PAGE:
Vampire movies seem to have a great deal of allure both in literature and on the big screen. There have been various articles on AC dealing with the mystique of vampirism. The Razor did one entitled “A Little History of Vampires.” Bonnie Anderson penned one entitled “Vampire Showdown: Bram Stoker’s Count Dracula Versus Anne Rice’s Lestat.” Vivian Rhodes wrote one on “Vampire Beginnings.” And those are just a few that I have tread. There are several more to choose from. Therefore, I thought the Blade series, which consists of “Blade,” “Blade II,” and “Blade Trinity,” would make a good subject for my next article regarding movies that spawn sequels.
I had never heard of the comic book “Blade” so the original movie’s concept was unique to me. I mostly went to see the film because I’m a huge Wesley Snipe’s fan and I thought he would be good in the role. I was right about that. He is perfect as the quasi-hero, vampire-hunter Blade.
For those of you who may not have seen the first Blade movie, it introduces the character of Blade (Snipes) who is half-mortal and half-vampire. If you wonder how that might be, the story is that his mother was pregnant with him when she was bitten by a vampire. Blade, who eventually found his way to a safe home with a human vampire expert named Abraham Whistler (played by veteran Kris Kristofferson), has spent his life trying to avenge his mother’s death. Of course, he also wants to rid the world of all bloodsuckers as well. Together, Blade and Whistler work to accomplish both missions.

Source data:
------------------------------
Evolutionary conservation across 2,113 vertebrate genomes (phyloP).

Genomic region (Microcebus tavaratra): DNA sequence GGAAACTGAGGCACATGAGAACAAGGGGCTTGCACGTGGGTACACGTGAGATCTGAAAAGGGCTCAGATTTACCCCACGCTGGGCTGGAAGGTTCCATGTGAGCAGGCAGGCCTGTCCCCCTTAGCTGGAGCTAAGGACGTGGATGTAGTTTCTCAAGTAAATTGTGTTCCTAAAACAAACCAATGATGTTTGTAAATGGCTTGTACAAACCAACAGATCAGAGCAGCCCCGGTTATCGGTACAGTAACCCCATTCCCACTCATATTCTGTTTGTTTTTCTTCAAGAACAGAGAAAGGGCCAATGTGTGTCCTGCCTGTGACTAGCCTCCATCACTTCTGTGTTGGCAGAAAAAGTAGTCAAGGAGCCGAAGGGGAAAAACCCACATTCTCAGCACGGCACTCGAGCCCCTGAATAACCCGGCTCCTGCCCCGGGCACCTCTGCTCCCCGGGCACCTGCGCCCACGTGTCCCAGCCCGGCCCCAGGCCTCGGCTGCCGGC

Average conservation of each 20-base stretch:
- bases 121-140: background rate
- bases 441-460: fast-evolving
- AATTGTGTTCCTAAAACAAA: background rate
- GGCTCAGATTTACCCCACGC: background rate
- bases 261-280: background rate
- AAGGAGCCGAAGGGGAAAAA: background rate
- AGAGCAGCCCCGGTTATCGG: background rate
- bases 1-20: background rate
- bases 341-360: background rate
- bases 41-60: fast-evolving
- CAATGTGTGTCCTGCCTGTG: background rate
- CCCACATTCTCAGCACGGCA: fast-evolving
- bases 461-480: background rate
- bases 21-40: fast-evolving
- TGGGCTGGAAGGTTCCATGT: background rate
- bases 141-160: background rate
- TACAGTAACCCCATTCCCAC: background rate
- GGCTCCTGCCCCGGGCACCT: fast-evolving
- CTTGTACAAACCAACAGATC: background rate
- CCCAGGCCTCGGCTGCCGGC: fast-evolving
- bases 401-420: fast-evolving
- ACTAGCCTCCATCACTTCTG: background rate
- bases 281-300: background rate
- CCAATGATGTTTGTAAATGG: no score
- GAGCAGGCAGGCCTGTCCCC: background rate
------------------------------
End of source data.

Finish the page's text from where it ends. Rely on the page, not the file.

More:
Whistler provides the brains by way of technological expertise while Blade provides the muscle. However, Blade breaks a cardinal rule. When he finds Dr. Karen Jenson (played by N. Bushe Wright), who has been bitten by one of the vampires that he is chasing, he doesn’t kill her. For some reason, she triggers something in Blade that reminds him of his mother. He brings her back to Whistler and asks him to give her the same serum that he takes to suppress his vampire urges. Although furious that his adopted son has disobeyed a prime directive, Whistler agrees. Still, he warns that the serum might not work or could end of killing the girl. The serum does work, at least partially, and Whistler is pleasantly surprised to find out that the doctor is a hematologist. She wants to work on a formula that might “cure” Blade or, at the very least, work better than his current serum.